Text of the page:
The much-honored Spanish restaurant elBulli, which closed in 2011, was once considered the best in the world, but this intriguing foodie documentary reveals a rival - a sibling rival, that is. While elBulli's head chef Ferran Adriá was proclaimed a genius, it seems that behind the scenes simmering wasn't confined to stockpots. Over a four-year period, filmmakers Collado and Loomis follow the story of Ferran's former partner and co-chef, younger brother Albert, as he steps out of the long shadow of elBulli's legacy and stakes his own claim to fame on an ambitious string of five restaurants in Barcelona's theater district, each featuring a different wildly innovative cuisine. Mouths will water as the film details the creation of Enigma, the seriously experimental eatery that Albert hopes will seal his place in gastronomic history. In Spanish with English subtitles. DCP digital. (BS)
We are thrilled to announce that Barbara Rubin and The Exploding NY Underground will have its European Premier at Rotterdam International Film Festival in the Regained section, a perfect home for Chuck Smith's award-winning film. Congrats Chuck!
Boutique distribution company Juno Films has acquired exclusive U.S rights to “Ever After” (“Endzeit”), a feminist zombie apocalypse road movie hailed as delivering a fresh take on the walking dead cannon.
The deal was negotiated between Elizabeth Sheldon, Juno’s CEO and co-founder, and Andreas Rothbauer, founder of Berlin-based Picture Tree International, “Ever After’s” sales agent.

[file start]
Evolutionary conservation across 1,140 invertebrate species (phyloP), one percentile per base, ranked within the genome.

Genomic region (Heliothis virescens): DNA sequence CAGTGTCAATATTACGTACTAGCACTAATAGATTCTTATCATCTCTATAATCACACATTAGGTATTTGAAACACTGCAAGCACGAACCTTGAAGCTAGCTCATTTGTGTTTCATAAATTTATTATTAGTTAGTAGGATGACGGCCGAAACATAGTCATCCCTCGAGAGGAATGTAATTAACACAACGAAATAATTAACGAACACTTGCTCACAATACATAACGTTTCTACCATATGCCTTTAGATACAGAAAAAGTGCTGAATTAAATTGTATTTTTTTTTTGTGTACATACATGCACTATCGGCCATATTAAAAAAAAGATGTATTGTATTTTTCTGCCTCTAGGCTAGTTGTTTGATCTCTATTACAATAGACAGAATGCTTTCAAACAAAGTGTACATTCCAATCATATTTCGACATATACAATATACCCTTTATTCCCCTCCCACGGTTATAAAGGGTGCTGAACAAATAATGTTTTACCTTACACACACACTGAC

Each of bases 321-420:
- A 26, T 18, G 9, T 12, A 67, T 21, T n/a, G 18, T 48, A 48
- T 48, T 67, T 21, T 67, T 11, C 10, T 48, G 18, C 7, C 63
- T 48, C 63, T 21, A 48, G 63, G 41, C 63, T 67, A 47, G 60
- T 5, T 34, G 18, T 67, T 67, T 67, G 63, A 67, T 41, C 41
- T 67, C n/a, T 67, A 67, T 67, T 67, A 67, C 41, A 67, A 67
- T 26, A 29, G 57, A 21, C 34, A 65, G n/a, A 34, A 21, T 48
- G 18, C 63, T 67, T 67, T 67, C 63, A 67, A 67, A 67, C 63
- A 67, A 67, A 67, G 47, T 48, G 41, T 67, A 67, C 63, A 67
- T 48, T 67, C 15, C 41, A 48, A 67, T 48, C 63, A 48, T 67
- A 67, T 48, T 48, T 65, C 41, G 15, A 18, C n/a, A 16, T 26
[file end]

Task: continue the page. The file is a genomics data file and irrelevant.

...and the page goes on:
South African Director Jahmil X.T. Qubeka weaves a breathless Western-style epic from the life of legendary Apartheid outlaw John Kepe.
Juno Films has acquired the exclusive North American rights to Sew The Winter To My Skin by South African director Jahmil X.T. Qubeka (Of Good Report). The film premiered at TIFF and is South Africa’s Best Foreign Film contender. The film will open in NYC in 2019 followed by a national rollout in theaters across the US, digital, educational and home video.Based on a true story, John Kepe was an Apartheid-era folk hero who proclaimed himself the “Samson of the Boschberg.” For decades, Kepe stole livestock and other goods from white colonist farmers and shared his spoils with the impoverished Indigenous population. He inevitably became a political threat to the very fabric of the ruling colonial society. He escaped capture for 12 years before he was brought before a court and sentenced to death for a murder that he might or might not have committed. Sew the Winter to My Skin is a keenly observed epic-adventure drama that captures the horrors of South Africa’s racist colonial regime. Rejecting dialog, Jahmil X.T. Qubeka relies on an immersive score and visual cues and through his evocative formal choices, probes, as he says, "mankind’s inherent need to feed into mythologies that conveniently suit the order of the day.".
The deal was negotiated between Elizabeth Sheldon, Juno’s CEO and co-founder, and Philipp Hoffman, founder of Rushlake Media. “Jahmil X.T. Qubeka’s film weaves the best formal elements of a thriller with the universal themes of oppression, poverty and the quest for freedom and dignity,” says Elizabeth Sheldon. “This is a powerful film that audiences will remember.” Philipp Hoffman comments, “I’m very happy that Sew The Winter To My Skin found a home in North America with Juno Films and that Elizabeth and her team will pave the way to big screens across the country.” Qubeka adds that, “Elizabeth understands the power of film to bring new stories to an American audience. She will be a strong advocate for the story of John Kepe.”